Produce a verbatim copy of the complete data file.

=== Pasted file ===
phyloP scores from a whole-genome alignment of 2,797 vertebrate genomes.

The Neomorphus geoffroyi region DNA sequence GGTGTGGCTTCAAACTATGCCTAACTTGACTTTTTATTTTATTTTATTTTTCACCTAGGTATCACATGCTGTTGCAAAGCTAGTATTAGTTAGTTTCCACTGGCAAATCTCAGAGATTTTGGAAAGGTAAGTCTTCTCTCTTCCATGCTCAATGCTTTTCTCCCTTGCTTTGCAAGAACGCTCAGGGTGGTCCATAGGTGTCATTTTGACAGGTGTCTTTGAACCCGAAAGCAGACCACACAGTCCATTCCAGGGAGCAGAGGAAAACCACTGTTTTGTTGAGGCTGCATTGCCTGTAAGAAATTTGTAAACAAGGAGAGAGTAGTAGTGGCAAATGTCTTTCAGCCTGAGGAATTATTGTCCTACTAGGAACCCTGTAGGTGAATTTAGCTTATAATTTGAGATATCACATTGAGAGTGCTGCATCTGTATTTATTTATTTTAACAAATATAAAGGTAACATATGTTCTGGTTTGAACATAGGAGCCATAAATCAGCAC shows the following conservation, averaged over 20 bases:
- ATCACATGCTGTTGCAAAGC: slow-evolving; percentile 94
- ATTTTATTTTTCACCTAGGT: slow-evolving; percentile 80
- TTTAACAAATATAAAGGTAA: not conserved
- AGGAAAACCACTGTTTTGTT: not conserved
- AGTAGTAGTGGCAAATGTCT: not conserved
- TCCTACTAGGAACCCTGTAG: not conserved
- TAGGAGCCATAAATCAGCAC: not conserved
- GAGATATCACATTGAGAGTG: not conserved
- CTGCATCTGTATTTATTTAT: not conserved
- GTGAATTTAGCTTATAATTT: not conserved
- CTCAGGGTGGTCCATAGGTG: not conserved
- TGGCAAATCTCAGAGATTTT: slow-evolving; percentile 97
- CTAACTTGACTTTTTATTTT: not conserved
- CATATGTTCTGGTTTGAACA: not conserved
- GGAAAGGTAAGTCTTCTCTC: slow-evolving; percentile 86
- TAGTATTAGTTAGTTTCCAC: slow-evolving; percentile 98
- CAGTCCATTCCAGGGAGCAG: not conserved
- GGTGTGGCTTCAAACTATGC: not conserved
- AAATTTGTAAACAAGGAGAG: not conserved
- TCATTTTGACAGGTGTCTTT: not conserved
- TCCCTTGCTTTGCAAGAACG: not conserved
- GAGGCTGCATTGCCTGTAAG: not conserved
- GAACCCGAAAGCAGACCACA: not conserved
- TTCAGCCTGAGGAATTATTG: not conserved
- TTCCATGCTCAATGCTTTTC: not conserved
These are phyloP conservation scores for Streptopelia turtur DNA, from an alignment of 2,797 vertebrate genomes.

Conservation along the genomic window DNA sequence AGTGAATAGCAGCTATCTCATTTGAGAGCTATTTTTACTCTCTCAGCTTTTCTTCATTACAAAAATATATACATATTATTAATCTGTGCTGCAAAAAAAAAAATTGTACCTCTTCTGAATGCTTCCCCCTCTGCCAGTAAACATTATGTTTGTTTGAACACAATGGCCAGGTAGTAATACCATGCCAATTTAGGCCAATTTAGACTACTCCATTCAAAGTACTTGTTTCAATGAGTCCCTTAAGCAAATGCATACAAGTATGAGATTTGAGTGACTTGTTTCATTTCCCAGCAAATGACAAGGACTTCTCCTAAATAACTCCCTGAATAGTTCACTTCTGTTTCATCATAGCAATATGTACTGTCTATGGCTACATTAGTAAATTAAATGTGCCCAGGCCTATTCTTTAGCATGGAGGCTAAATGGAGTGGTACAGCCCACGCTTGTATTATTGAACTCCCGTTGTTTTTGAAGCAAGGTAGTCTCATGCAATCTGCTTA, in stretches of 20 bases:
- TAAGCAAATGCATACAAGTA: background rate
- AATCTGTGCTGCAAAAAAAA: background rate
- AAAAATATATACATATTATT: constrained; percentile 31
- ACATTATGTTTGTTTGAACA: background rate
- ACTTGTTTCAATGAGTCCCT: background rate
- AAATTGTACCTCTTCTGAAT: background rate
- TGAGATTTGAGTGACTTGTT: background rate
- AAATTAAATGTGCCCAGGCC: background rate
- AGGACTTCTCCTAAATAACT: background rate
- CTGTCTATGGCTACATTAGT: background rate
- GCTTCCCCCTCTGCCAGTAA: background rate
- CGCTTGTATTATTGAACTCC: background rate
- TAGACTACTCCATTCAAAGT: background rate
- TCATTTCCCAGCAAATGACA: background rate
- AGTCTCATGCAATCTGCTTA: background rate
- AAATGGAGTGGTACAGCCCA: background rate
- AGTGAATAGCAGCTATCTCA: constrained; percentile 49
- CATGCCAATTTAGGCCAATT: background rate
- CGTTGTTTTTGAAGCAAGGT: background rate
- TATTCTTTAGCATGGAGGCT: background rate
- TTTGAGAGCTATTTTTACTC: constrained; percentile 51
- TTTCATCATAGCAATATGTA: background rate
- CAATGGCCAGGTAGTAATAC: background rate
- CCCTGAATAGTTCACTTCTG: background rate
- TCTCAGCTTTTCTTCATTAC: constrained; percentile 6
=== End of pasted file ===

phyloP scores from a whole-genome alignment of 2,797 vertebrate genomes.

The Neomorphus geoffroyi region DNA sequence GGTGTGGCTTCAAACTATGCCTAACTTGACTTTTTATTTTATTTTATTTTTCACCTAGGTATCACATGCTGTTGCAAAGCTAGTATTAGTTAGTTTCCACTGGCAAATCTCAGAGATTTTGGAAAGGTAAGTCTTCTCTCTTCCATGCTCAATGCTTTTCTCCCTTGCTTTGCAAGAACGCTCAGGGTGGTCCATAGGTGTCATTTTGACAGGTGTCTTTGAACCCGAAAGCAGACCACACAGTCCATTCCAGGGAGCAGAGGAAAACCACTGTTTTGTTGAGGCTGCATTGCCTGTAAGAAATTTGTAAACAAGGAGAGAGTAGTAGTGGCAAATGTCTTTCAGCCTGAGGAATTATTGTCCTACTAGGAACCCTGTAGGTGAATTTAGCTTATAATTTGAGATATCACATTGAGAGTGCTGCATCTGTATTTATTTATTTTAACAAATATAAAGGTAACATATGTTCTGGTTTGAACATAGGAGCCATAAATCAGCAC shows the following conservation, averaged over 20 bases:
- ATCACATGCTGTTGCAAAGC: slow-evolving; percentile 94
- ATTTTATTTTTCACCTAGGT: slow-evolving; percentile 80
- TTTAACAAATATAAAGGTAA: not conserved
- AGGAAAACCACTGTTTTGTT: not conserved
- AGTAGTAGTGGCAAATGTCT: not conserved
- TCCTACTAGGAACCCTGTAG: not conserved
- TAGGAGCCATAAATCAGCAC: not conserved
- GAGATATCACATTGAGAGTG: not conserved
- CTGCATCTGTATTTATTTAT: not conserved
- GTGAATTTAGCTTATAATTT: not conserved
- CTCAGGGTGGTCCATAGGTG: not conserved
- TGGCAAATCTCAGAGATTTT: slow-evolving; percentile 97
- CTAACTTGACTTTTTATTTT: not conserved
- CATATGTTCTGGTTTGAACA: not conserved
- GGAAAGGTAAGTCTTCTCTC: slow-evolving; percentile 86
- TAGTATTAGTTAGTTTCCAC: slow-evolving; percentile 98
- CAGTCCATTCCAGGGAGCAG: not conserved
- GGTGTGGCTTCAAACTATGC: not conserved
- AAATTTGTAAACAAGGAGAG: not conserved
- TCATTTTGACAGGTGTCTTT: not conserved
- TCCCTTGCTTTGCAAGAACG: not conserved
- GAGGCTGCATTGCCTGTAAG: not conserved
- GAACCCGAAAGCAGACCACA: not conserved
- TTCAGCCTGAGGAATTATTG: not conserved
- TTCCATGCTCAATGCTTTTC: not conserved
These are phyloP conservation scores for Streptopelia turtur DNA, from an alignment of 2,797 vertebrate genomes.

Conservation along the genomic window DNA sequence AGTGAATAGCAGCTATCTCATTTGAGAGCTATTTTTACTCTCTCAGCTTTTCTTCATTACAAAAATATATACATATTATTAATCTGTGCTGCAAAAAAAAAAATTGTACCTCTTCTGAATGCTTCCCCCTCTGCCAGTAAACATTATGTTTGTTTGAACACAATGGCCAGGTAGTAATACCATGCCAATTTAGGCCAATTTAGACTACTCCATTCAAAGTACTTGTTTCAATGAGTCCCTTAAGCAAATGCATACAAGTATGAGATTTGAGTGACTTGTTTCATTTCCCAGCAAATGACAAGGACTTCTCCTAAATAACTCCCTGAATAGTTCACTTCTGTTTCATCATAGCAATATGTACTGTCTATGGCTACATTAGTAAATTAAATGTGCCCAGGCCTATTCTTTAGCATGGAGGCTAAATGGAGTGGTACAGCCCACGCTTGTATTATTGAACTCCCGTTGTTTTTGAAGCAAGGTAGTCTCATGCAATCTGCTTA, in stretches of 20 bases:
- TAAGCAAATGCATACAAGTA: background rate
- AATCTGTGCTGCAAAAAAAA: background rate
- AAAAATATATACATATTATT: constrained; percentile 31
- ACATTATGTTTGTTTGAACA: background rate
- ACTTGTTTCAATGAGTCCCT: background rate
- AAATTGTACCTCTTCTGAAT: background rate
- TGAGATTTGAGTGACTTGTT: background rate
- AAATTAAATGTGCCCAGGCC: background rate
- AGGACTTCTCCTAAATAACT: background rate
- CTGTCTATGGCTACATTAGT: background rate
- GCTTCCCCCTCTGCCAGTAA: background rate
- CGCTTGTATTATTGAACTCC: background rate
- TAGACTACTCCATTCAAAGT: background rate
- TCATTTCCCAGCAAATGACA: background rate
- AGTCTCATGCAATCTGCTTA: background rate
- AAATGGAGTGGTACAGCCCA: background rate
- AGTGAATAGCAGCTATCTCA: constrained; percentile 49
- CATGCCAATTTAGGCCAATT: background rate
- CGTTGTTTTTGAAGCAAGGT: background rate
- TATTCTTTAGCATGGAGGCT: background rate
- TTTGAGAGCTATTTTTACTC: constrained; percentile 51
- TTTCATCATAGCAATATGTA: background rate
- CAATGGCCAGGTAGTAATAC: background rate
- CCCTGAATAGTTCACTTCTG: background rate
- TCTCAGCTTTTCTTCATTAC: constrained; percentile 6